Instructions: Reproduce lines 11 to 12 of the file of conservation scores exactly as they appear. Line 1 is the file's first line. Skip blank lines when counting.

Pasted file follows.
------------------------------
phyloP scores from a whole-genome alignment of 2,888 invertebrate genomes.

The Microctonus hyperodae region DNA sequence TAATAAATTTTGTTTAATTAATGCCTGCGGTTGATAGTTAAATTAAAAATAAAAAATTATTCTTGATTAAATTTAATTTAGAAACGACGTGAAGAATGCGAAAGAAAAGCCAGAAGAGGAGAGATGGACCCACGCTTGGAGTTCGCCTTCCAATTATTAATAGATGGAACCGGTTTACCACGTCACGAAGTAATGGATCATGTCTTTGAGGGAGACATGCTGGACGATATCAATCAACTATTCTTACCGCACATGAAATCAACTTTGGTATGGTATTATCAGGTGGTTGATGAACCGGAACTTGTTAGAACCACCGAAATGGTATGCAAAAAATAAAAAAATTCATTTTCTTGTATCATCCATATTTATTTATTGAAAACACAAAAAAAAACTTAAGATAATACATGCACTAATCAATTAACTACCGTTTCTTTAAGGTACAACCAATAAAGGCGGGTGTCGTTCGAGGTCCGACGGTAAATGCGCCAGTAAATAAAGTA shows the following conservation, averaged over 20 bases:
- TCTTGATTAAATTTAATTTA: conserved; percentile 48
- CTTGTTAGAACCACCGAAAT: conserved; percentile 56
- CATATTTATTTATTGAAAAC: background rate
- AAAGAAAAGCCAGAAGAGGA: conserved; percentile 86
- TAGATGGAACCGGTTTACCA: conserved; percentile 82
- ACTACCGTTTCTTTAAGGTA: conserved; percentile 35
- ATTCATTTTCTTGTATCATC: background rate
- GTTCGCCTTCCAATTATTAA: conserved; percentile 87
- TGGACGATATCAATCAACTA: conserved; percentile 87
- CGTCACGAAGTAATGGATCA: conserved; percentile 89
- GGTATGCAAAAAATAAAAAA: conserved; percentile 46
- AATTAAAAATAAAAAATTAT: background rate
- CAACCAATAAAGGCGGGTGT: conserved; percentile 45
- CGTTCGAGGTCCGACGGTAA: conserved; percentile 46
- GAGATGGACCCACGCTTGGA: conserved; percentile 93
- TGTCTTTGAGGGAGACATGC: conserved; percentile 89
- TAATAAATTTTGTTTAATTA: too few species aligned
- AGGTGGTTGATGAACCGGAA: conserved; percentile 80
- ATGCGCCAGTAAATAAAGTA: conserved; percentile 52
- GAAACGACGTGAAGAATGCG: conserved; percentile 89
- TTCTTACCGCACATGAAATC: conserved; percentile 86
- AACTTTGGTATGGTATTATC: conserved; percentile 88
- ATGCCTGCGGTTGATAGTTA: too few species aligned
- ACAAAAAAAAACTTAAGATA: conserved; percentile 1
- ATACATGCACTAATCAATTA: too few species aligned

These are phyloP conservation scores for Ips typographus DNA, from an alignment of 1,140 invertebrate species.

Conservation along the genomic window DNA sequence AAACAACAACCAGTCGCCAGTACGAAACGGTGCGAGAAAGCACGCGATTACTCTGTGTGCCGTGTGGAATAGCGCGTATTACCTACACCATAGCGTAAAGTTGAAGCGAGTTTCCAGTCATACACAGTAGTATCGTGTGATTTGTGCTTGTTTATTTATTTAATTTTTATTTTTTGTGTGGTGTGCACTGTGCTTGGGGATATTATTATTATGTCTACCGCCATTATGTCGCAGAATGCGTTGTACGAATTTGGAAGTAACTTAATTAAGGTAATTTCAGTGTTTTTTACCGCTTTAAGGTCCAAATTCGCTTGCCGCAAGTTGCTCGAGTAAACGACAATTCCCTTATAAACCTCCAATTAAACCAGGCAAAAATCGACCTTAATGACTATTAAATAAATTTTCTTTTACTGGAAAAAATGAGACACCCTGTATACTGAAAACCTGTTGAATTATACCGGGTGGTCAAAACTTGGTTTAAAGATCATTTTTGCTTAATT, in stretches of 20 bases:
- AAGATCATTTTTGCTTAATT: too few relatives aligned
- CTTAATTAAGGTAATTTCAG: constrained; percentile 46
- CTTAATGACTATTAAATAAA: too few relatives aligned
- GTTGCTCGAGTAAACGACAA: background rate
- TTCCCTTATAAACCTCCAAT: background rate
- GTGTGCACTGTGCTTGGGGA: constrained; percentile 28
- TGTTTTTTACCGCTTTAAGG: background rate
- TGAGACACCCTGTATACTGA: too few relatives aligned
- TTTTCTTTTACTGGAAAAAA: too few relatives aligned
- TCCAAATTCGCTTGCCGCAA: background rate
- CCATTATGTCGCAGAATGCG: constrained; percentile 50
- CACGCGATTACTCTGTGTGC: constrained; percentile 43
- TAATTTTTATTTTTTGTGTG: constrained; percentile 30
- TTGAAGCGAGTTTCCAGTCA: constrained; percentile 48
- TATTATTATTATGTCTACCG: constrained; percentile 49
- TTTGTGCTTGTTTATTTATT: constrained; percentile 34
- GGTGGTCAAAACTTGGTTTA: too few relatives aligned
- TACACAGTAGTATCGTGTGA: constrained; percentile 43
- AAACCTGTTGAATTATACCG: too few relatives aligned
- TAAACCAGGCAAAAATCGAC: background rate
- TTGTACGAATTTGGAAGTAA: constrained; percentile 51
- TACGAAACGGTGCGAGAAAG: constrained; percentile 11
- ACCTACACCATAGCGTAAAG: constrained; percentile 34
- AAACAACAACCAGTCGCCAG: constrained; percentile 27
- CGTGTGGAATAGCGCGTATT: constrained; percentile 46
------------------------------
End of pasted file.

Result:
- TGGACGATATCAATCAACTA: conserved; percentile 87
- CGTCACGAAGTAATGGATCA: conserved; percentile 89